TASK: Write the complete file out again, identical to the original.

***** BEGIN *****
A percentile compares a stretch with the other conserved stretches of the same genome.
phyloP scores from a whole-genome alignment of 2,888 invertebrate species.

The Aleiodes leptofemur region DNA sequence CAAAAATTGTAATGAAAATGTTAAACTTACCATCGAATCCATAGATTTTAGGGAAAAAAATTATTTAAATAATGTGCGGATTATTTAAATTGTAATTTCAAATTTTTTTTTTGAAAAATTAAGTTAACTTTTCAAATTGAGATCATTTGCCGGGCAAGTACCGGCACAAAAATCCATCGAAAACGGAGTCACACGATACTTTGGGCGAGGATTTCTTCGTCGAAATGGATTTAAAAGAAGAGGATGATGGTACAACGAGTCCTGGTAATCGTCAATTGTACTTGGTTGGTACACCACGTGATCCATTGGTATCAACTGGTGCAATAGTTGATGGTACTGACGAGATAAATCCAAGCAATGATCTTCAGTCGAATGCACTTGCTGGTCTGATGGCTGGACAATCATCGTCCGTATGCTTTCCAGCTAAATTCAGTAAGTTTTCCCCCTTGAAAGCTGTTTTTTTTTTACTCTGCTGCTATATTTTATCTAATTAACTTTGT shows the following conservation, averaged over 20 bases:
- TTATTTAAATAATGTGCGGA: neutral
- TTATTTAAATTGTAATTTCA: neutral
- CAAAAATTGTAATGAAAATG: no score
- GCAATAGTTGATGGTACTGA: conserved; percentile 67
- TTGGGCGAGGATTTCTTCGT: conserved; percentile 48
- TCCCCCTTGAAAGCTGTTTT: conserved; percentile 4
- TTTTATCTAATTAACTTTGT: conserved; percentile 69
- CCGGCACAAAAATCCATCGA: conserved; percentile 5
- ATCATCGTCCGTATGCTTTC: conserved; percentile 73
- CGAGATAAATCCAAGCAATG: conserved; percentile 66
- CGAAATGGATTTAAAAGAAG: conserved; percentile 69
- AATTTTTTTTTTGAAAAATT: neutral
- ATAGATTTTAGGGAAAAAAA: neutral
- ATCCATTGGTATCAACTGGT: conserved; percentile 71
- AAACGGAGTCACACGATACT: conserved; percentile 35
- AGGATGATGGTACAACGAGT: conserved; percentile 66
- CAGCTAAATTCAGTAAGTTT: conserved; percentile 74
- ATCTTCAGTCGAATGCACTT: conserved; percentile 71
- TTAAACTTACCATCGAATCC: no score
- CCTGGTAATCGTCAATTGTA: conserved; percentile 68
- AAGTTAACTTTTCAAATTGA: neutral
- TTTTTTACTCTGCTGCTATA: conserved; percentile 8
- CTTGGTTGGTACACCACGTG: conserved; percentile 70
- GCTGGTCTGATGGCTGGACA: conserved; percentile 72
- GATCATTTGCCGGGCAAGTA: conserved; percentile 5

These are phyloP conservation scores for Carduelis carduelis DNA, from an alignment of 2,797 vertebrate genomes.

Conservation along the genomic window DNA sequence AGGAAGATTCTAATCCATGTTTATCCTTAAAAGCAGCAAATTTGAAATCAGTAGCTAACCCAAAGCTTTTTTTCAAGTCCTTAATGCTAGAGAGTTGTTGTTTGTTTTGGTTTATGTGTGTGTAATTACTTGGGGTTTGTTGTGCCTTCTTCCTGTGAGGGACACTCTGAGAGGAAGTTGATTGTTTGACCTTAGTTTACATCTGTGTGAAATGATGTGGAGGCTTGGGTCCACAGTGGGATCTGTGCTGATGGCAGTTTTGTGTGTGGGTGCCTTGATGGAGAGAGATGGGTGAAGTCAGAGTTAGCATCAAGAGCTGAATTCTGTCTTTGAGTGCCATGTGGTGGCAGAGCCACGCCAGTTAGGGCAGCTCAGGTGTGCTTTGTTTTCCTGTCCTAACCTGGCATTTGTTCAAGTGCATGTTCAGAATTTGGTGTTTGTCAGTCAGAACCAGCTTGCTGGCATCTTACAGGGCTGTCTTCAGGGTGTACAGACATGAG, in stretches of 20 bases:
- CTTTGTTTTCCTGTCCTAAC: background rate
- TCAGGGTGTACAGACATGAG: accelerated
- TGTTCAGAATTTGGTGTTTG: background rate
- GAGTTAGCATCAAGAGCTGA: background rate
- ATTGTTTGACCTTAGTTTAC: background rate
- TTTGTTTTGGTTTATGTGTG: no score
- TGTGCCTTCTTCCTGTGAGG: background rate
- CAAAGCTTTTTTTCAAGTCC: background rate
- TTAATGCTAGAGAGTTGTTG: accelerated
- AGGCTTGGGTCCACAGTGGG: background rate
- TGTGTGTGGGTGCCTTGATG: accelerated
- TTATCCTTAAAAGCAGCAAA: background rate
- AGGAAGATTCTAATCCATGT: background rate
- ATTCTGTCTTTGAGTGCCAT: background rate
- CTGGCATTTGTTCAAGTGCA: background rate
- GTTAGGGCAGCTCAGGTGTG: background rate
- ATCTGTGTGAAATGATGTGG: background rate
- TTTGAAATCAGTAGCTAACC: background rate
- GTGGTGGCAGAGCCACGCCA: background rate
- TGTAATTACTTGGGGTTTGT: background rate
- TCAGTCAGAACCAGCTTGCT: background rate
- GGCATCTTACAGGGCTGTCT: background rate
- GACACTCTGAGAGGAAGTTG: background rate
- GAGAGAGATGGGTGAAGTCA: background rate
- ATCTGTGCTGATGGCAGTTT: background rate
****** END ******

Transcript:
A percentile compares a stretch with the other conserved stretches of the same genome.
phyloP scores from a whole-genome alignment of 2,888 invertebrate species.

The Aleiodes leptofemur region DNA sequence CAAAAATTGTAATGAAAATGTTAAACTTACCATCGAATCCATAGATTTTAGGGAAAAAAATTATTTAAATAATGTGCGGATTATTTAAATTGTAATTTCAAATTTTTTTTTTGAAAAATTAAGTTAACTTTTCAAATTGAGATCATTTGCCGGGCAAGTACCGGCACAAAAATCCATCGAAAACGGAGTCACACGATACTTTGGGCGAGGATTTCTTCGTCGAAATGGATTTAAAAGAAGAGGATGATGGTACAACGAGTCCTGGTAATCGTCAATTGTACTTGGTTGGTACACCACGTGATCCATTGGTATCAACTGGTGCAATAGTTGATGGTACTGACGAGATAAATCCAAGCAATGATCTTCAGTCGAATGCACTTGCTGGTCTGATGGCTGGACAATCATCGTCCGTATGCTTTCCAGCTAAATTCAGTAAGTTTTCCCCCTTGAAAGCTGTTTTTTTTTTACTCTGCTGCTATATTTTATCTAATTAACTTTGT shows the following conservation, averaged over 20 bases:
- TTATTTAAATAATGTGCGGA: neutral
- TTATTTAAATTGTAATTTCA: neutral
- CAAAAATTGTAATGAAAATG: no score
- GCAATAGTTGATGGTACTGA: conserved; percentile 67
- TTGGGCGAGGATTTCTTCGT: conserved; percentile 48
- TCCCCCTTGAAAGCTGTTTT: conserved; percentile 4
- TTTTATCTAATTAACTTTGT: conserved; percentile 69
- CCGGCACAAAAATCCATCGA: conserved; percentile 5
- ATCATCGTCCGTATGCTTTC: conserved; percentile 73
- CGAGATAAATCCAAGCAATG: conserved; percentile 66
- CGAAATGGATTTAAAAGAAG: conserved; percentile 69
- AATTTTTTTTTTGAAAAATT: neutral
- ATAGATTTTAGGGAAAAAAA: neutral
- ATCCATTGGTATCAACTGGT: conserved; percentile 71
- AAACGGAGTCACACGATACT: conserved; percentile 35
- AGGATGATGGTACAACGAGT: conserved; percentile 66
- CAGCTAAATTCAGTAAGTTT: conserved; percentile 74
- ATCTTCAGTCGAATGCACTT: conserved; percentile 71
- TTAAACTTACCATCGAATCC: no score
- CCTGGTAATCGTCAATTGTA: conserved; percentile 68
- AAGTTAACTTTTCAAATTGA: neutral
- TTTTTTACTCTGCTGCTATA: conserved; percentile 8
- CTTGGTTGGTACACCACGTG: conserved; percentile 70
- GCTGGTCTGATGGCTGGACA: conserved; percentile 72
- GATCATTTGCCGGGCAAGTA: conserved; percentile 5

These are phyloP conservation scores for Carduelis carduelis DNA, from an alignment of 2,797 vertebrate genomes.

Conservation along the genomic window DNA sequence AGGAAGATTCTAATCCATGTTTATCCTTAAAAGCAGCAAATTTGAAATCAGTAGCTAACCCAAAGCTTTTTTTCAAGTCCTTAATGCTAGAGAGTTGTTGTTTGTTTTGGTTTATGTGTGTGTAATTACTTGGGGTTTGTTGTGCCTTCTTCCTGTGAGGGACACTCTGAGAGGAAGTTGATTGTTTGACCTTAGTTTACATCTGTGTGAAATGATGTGGAGGCTTGGGTCCACAGTGGGATCTGTGCTGATGGCAGTTTTGTGTGTGGGTGCCTTGATGGAGAGAGATGGGTGAAGTCAGAGTTAGCATCAAGAGCTGAATTCTGTCTTTGAGTGCCATGTGGTGGCAGAGCCACGCCAGTTAGGGCAGCTCAGGTGTGCTTTGTTTTCCTGTCCTAACCTGGCATTTGTTCAAGTGCATGTTCAGAATTTGGTGTTTGTCAGTCAGAACCAGCTTGCTGGCATCTTACAGGGCTGTCTTCAGGGTGTACAGACATGAG, in stretches of 20 bases:
- CTTTGTTTTCCTGTCCTAAC: background rate
- TCAGGGTGTACAGACATGAG: accelerated
- TGTTCAGAATTTGGTGTTTG: background rate
- GAGTTAGCATCAAGAGCTGA: background rate
- ATTGTTTGACCTTAGTTTAC: background rate
- TTTGTTTTGGTTTATGTGTG: no score
- TGTGCCTTCTTCCTGTGAGG: background rate
- CAAAGCTTTTTTTCAAGTCC: background rate
- TTAATGCTAGAGAGTTGTTG: accelerated
- AGGCTTGGGTCCACAGTGGG: background rate
- TGTGTGTGGGTGCCTTGATG: accelerated
- TTATCCTTAAAAGCAGCAAA: background rate
- AGGAAGATTCTAATCCATGT: background rate
- ATTCTGTCTTTGAGTGCCAT: background rate
- CTGGCATTTGTTCAAGTGCA: background rate
- GTTAGGGCAGCTCAGGTGTG: background rate
- ATCTGTGTGAAATGATGTGG: background rate
- TTTGAAATCAGTAGCTAACC: background rate
- GTGGTGGCAGAGCCACGCCA: background rate
- TGTAATTACTTGGGGTTTGT: background rate
- TCAGTCAGAACCAGCTTGCT: background rate
- GGCATCTTACAGGGCTGTCT: background rate
- GACACTCTGAGAGGAAGTTG: background rate
- GAGAGAGATGGGTGAAGTCA: background rate
- ATCTGTGCTGATGGCAGTTT: background rate